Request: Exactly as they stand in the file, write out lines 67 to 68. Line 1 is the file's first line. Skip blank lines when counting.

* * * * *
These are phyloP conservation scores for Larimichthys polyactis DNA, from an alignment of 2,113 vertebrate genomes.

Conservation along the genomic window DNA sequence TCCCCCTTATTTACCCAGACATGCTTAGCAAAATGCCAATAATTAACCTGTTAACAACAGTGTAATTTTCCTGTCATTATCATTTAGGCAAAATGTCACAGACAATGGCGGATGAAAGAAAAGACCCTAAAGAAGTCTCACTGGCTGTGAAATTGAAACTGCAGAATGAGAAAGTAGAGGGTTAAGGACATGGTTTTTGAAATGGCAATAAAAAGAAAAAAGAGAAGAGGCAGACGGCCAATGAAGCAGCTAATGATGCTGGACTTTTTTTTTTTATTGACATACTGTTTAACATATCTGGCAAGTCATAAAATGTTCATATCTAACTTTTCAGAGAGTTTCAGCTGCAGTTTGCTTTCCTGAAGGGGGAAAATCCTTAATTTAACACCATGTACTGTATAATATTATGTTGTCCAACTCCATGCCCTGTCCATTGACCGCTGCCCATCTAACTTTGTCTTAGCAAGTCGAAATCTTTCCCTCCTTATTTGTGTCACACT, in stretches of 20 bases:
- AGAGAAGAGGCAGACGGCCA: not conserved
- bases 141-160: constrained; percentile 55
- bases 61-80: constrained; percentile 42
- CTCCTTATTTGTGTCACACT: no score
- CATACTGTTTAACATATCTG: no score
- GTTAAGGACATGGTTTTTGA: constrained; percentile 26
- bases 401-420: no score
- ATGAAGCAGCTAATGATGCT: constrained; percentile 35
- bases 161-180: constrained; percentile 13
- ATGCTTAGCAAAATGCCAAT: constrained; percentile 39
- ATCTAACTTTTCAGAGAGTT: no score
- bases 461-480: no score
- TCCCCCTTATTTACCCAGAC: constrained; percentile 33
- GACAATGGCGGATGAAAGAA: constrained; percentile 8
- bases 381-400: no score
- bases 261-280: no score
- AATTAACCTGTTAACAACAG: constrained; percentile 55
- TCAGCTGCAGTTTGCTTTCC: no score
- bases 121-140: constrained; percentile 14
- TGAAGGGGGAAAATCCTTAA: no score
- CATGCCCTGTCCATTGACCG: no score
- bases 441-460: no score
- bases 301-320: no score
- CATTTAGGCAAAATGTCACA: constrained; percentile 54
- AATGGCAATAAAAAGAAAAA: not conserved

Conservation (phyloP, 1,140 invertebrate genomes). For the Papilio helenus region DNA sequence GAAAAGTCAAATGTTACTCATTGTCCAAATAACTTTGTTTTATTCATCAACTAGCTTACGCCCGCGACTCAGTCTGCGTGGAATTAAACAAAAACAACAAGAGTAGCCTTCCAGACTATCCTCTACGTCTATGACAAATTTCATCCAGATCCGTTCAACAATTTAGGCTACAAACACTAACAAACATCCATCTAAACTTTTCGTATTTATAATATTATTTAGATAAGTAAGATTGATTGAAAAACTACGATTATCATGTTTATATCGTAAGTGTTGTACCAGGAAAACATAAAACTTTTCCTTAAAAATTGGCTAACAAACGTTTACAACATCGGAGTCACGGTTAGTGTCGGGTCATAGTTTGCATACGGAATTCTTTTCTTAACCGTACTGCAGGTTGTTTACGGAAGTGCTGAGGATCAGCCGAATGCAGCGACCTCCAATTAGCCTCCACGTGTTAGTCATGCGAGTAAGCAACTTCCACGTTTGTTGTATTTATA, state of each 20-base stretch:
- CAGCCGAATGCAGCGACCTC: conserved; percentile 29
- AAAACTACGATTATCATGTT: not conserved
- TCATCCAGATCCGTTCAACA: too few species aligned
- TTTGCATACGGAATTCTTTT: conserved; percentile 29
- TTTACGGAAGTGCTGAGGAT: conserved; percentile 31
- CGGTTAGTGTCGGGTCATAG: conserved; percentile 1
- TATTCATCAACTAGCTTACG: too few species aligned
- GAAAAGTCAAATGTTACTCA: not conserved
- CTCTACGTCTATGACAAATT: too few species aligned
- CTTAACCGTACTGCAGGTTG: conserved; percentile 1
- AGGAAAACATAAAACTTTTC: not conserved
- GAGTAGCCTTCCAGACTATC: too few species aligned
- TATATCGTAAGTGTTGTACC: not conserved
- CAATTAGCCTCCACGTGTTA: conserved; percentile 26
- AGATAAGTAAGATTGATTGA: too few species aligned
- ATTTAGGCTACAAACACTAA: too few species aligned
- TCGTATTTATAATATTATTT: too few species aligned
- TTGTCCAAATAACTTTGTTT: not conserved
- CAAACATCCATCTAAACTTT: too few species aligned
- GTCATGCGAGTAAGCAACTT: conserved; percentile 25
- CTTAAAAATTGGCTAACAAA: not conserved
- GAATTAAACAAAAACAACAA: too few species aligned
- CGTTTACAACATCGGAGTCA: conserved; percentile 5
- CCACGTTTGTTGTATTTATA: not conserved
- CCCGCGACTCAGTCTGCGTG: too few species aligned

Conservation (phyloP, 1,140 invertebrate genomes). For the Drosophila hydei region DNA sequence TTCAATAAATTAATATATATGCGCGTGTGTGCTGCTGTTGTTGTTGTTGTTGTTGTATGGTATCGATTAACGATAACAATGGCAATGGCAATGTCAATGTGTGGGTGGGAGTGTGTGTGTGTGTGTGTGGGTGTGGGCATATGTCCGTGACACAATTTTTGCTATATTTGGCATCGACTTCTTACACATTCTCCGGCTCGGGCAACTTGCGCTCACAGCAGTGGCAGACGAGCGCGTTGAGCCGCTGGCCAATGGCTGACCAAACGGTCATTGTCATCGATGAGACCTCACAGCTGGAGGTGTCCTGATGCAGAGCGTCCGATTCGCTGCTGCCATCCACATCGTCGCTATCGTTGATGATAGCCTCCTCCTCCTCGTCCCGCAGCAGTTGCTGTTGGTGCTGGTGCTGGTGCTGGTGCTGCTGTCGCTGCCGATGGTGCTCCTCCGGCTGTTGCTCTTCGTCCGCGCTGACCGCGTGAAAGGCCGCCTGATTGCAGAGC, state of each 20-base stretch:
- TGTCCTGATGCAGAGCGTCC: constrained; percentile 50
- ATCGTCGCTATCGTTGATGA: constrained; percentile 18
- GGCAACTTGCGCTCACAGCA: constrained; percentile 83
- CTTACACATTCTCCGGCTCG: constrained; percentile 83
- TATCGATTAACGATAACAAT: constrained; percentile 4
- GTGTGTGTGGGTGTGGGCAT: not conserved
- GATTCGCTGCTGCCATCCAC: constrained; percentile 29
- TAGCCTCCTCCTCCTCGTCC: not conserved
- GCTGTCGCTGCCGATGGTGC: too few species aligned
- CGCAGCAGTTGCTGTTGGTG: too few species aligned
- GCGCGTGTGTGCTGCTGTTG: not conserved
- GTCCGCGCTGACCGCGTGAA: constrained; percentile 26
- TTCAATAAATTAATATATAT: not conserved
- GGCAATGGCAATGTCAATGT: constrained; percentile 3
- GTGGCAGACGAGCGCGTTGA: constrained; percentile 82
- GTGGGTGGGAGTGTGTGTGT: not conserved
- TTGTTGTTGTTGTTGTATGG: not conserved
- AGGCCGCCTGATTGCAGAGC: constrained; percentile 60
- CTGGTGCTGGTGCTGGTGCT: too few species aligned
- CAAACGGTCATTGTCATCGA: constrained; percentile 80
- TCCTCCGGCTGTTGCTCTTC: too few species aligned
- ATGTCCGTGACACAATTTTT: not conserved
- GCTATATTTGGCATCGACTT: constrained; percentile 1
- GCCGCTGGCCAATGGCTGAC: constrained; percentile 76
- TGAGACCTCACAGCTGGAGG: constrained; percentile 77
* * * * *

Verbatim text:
- TTCAATAAATTAATATATAT: not conserved
- GGCAATGGCAATGTCAATGT: constrained; percentile 3